Q From Ed Cole: I am looking for the origin of Davy Jones’ locker. I know there is a nautical connotation, reference made to pirates and swashbucklers and the like, but have been unable to get a good clear origin of the term.
A It’s hard to have to write this yet again, but we don’t know.
But we do know that the phrase goes back at least two centuries, since the first clear reference comes from Tobias Smollett, who wrote in The Adventures of Peregrine Pickle in 1751 that: “This same Davy Jones, according to the mythology of sailors, is the fiend that presides over all the evil spirits of the deep, and is often seen in various shapes, perching among the rigging on the eve of hurricanes, ship-wrecks, and other disasters to which sea-faring life is exposed, warning the devoted wretch of death and woe”. So his locker is the bottom of the sea, the ocean’s depths.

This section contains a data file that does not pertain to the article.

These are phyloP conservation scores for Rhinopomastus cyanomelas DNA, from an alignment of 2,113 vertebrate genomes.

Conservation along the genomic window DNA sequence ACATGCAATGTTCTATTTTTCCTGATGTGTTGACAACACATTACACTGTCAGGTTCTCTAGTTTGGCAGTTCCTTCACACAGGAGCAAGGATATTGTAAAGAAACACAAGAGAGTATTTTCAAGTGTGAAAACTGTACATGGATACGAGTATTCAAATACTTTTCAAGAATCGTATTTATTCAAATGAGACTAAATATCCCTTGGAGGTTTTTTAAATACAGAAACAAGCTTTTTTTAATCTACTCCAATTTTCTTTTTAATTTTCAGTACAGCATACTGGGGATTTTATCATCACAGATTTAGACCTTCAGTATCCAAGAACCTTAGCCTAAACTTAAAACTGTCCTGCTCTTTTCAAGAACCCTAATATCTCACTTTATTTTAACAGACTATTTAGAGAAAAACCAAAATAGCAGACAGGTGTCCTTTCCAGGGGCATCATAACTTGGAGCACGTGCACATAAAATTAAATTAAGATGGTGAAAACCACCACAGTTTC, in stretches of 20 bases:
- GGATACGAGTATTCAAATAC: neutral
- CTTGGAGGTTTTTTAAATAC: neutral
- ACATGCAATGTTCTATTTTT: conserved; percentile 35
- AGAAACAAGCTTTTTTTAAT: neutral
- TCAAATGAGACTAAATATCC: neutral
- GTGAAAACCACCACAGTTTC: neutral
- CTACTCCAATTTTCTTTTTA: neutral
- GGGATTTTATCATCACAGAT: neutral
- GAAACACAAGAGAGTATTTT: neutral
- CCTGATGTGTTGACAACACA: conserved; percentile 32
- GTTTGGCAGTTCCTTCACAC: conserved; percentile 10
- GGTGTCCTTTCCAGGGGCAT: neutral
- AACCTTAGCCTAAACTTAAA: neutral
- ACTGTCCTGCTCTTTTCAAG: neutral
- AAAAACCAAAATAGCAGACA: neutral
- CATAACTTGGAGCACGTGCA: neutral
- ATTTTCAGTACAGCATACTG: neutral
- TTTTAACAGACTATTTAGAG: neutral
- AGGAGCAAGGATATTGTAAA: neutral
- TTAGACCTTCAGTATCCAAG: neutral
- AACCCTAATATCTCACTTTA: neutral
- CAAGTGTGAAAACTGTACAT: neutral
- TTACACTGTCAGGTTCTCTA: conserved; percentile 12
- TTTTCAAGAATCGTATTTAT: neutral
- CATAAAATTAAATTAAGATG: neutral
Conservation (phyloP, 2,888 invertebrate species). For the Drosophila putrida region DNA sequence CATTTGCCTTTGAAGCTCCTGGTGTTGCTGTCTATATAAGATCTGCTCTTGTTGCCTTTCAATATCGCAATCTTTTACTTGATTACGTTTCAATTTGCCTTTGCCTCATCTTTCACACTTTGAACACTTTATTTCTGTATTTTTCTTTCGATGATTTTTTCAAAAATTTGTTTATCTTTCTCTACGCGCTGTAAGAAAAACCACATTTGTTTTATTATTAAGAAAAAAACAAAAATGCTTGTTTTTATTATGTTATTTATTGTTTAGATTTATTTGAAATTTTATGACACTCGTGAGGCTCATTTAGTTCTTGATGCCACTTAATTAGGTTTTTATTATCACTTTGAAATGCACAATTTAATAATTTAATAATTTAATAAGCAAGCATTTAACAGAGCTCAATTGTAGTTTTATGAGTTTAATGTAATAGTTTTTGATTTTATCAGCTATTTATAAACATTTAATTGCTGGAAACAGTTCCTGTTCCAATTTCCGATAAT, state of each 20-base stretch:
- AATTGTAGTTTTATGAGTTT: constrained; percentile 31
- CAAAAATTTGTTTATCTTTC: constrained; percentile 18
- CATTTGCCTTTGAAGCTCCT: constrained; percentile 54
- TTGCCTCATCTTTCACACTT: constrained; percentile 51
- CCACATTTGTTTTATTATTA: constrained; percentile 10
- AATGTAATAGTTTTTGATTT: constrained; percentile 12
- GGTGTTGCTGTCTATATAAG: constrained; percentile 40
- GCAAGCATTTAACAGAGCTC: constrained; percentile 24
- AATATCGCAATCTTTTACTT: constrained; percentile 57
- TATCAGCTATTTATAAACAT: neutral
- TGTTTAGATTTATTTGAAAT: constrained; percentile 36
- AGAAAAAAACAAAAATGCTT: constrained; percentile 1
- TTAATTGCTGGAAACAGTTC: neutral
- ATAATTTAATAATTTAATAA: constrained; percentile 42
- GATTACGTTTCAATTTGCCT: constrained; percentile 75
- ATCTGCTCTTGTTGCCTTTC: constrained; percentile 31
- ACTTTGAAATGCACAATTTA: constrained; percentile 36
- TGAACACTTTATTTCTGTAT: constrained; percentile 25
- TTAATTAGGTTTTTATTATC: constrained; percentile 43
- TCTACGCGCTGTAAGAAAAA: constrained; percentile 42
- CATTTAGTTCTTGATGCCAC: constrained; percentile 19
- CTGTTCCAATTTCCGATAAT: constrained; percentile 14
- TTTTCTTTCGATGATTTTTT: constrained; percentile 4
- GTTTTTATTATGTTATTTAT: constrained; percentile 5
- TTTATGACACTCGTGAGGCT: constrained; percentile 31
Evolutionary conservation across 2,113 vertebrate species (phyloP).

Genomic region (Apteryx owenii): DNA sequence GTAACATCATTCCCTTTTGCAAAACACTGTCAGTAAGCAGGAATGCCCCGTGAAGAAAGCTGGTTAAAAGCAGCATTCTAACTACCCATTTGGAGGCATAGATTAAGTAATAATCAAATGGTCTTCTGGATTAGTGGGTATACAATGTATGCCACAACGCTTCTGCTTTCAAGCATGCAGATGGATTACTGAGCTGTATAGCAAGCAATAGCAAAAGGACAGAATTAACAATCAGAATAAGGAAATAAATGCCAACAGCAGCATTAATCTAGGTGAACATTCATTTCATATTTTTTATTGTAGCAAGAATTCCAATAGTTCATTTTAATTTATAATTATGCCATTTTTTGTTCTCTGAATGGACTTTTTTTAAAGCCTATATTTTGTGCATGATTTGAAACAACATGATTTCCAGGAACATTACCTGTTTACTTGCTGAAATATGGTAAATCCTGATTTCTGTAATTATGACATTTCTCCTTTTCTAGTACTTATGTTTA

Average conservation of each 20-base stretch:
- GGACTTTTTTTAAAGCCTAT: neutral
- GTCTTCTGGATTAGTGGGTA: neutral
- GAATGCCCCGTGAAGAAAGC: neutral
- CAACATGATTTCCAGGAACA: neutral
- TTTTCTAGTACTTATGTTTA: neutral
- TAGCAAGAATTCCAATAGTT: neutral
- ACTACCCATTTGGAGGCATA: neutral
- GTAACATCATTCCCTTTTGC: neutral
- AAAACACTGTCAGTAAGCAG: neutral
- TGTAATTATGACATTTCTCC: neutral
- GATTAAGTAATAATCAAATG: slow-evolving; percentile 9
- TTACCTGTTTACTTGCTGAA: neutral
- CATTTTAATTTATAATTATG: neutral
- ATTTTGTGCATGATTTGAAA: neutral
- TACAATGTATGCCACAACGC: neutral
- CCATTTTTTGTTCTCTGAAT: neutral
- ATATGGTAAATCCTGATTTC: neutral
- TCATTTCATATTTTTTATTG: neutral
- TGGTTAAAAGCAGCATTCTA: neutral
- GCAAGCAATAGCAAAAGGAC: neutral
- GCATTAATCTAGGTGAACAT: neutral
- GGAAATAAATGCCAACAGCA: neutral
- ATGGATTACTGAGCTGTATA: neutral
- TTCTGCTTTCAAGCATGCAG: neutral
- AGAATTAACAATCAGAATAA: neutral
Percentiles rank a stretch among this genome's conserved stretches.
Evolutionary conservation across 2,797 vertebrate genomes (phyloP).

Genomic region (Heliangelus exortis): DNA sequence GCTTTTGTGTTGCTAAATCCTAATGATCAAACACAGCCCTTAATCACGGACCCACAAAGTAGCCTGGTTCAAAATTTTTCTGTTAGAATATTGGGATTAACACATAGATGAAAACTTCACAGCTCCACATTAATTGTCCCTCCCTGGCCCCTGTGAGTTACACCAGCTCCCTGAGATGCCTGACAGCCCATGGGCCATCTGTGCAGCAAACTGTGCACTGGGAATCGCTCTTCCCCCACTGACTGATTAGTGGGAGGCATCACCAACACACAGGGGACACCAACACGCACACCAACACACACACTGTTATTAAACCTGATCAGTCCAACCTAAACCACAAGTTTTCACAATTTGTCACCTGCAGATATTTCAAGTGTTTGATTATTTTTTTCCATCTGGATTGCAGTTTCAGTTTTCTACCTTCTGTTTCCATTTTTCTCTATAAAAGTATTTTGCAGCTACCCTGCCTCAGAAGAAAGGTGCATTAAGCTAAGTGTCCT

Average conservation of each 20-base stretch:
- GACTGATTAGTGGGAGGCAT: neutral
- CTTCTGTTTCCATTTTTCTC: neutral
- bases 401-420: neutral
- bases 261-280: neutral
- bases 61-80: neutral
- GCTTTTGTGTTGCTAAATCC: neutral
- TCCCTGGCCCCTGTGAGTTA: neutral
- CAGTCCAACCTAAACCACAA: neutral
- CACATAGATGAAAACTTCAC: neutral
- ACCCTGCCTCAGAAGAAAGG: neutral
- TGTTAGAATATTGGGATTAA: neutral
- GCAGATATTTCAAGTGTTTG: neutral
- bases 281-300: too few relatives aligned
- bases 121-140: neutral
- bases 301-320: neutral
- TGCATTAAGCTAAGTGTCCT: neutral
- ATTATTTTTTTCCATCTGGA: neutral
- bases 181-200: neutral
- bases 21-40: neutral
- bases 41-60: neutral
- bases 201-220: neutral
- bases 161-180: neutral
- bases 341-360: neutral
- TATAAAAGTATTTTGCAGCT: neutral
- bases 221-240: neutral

So much for facts. There are various stories about the origin of the term, usually attempting to identify a real David Jones. One of this name was said to run a pub in London, with a neat sideline — a sort of privatised press gang — of drugging unwary patrons and storing them in his ale lockers at the back of the pub until they could be taken on board some ship. Another story tries to identify him with Jonah of the Old Testament, who — you will recall — spent three days and three nights in the belly of a great fish; but Jonah survived. Yet a third theory says, as you suggest, that Davy Jones was a fearsome pirate, who loved to make his captives walk the plank, so they ended up at the bottom of the sea; but nobody, so far as I know, has identified this alarming outlaw.
We can be fairly certain that all these stories are folklore. The real Davy Jones — if there ever was one — remains obscure.
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